Hueblog: Innr Flex Light: First impressions of the new light strip

Innr Flex Light: First impressions of the new light strip

Some advantages over the Hue-original

At the beginning of the month I could announce that Innr will launch a new light strip. The Innr Flex Light for indoor use will be available in three different versions until the end of July, I could already get a first impression. The following three models are available:

  • Innr Flex Light 120 C with 2 meters length and plug for 49,99 Euro
  • Innr Flex Light 140 C with 4 meters length and plug for 69,99 Euro
  • Innr Flex Light 140 C /LD with 2 meters length and LED driver without plug for 69,99 Euro

Compared to the previous Innr Flex Light, there is one major difference in addition to the new, shorter version: The old light strip with a length of four meters had two “ends” and could be connected to the controller with both ends after cutting through. This option is no longer available with the new Flex Light, it can only be connected to the controller with one end.


The Flex Light can be connected to the Hue Bridge easily

The new ZigBee controller has a much higher quality finish, but is also firmly connected to the light strip. In the best case, it is hidden and not visible anyway. The connection with the Hue Bridge worked without any problems with my test device – with the known limitations such as not using HomeKit.

In comparison with the Philips Hue LightStrip Plus with up to 1,600 lumens there is a major difference: The two meter long light strip from Innr is significantly less bright with 600 lumens. The Flex Light is therefore less suitable for direct lighting, but rather for use as mood lighting.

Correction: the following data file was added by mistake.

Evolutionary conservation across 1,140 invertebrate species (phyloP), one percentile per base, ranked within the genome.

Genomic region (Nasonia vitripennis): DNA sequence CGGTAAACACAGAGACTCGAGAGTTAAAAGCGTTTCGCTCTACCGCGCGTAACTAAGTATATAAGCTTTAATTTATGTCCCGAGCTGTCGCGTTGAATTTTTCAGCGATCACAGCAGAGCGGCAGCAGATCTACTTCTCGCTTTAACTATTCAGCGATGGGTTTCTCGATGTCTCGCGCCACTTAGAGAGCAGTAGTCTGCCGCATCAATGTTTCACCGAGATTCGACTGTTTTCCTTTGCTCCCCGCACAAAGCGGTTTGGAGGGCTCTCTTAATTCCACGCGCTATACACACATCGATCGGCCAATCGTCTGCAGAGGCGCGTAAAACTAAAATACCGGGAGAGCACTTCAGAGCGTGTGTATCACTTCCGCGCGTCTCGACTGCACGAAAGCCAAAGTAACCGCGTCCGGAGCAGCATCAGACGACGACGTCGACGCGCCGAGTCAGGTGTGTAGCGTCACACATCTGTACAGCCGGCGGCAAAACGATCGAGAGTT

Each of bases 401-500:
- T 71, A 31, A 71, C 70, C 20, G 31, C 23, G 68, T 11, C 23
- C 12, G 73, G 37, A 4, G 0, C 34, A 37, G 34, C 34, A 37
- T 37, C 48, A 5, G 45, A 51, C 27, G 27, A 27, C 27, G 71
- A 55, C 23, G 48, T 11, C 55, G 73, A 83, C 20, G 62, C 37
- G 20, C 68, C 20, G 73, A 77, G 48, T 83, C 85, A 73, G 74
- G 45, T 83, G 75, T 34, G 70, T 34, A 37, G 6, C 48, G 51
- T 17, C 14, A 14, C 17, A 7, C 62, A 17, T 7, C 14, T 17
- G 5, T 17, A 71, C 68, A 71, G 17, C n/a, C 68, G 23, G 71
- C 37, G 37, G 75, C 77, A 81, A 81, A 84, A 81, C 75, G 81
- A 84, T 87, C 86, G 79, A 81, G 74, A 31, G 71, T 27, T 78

Much more homogeneous illumination than with the Philips Hue LightStrip Plus

And this is precisely where two decisive advantages come into play: The distance between the LEDs is significantly smaller at the Innr Flex Light, with 60 LEDs installed per meter. This makes the illumination much more homogeneous, and there are significantly fewer individual light points to be seen. Also good: The Innr light strip can be shortened every 16.6 centimeters, while LightStrip Plus has interfaces only every 33 centimeters. Another important feature is that the Innr Flex Light is only 10 millimeters wide and thus significantly narrower than the LightStrip Plus.

When it comes to color reproduction, the Innr Flex Light does not have to hide. All colors are displayed just as brightly as the original. Only in extremely cold white tones is a lot of blue added, which looks a bit strange when looking directly into the LEDs. Also noticeable: When dimming, the inner light strip darkens much faster – a phenomenon I have already noticed with other products of the manufacturer.

In the end, however, you can hold on to it: Those who can manage with the up to four meters in length and the lower brightness will find the reworked Innr Flex Light a good and, above all, attractively priced alternative to the Philips Hue LightStrip Plus. The new light strip should be available in stores by the end of the month, and I will definitely get back to you then. If you have any questions, I will gladly answer them now.


In den letzten Jahren habe ich mich zu einem echten Experten in Sachen Hue & HomeKit entwickelt. Mittlerweile habe ich über 50 Lampen und zahlreiche Schalter im Einsatz. In meinem kleinen Blog teile ich meine Erfahrungen gerne mit euch.

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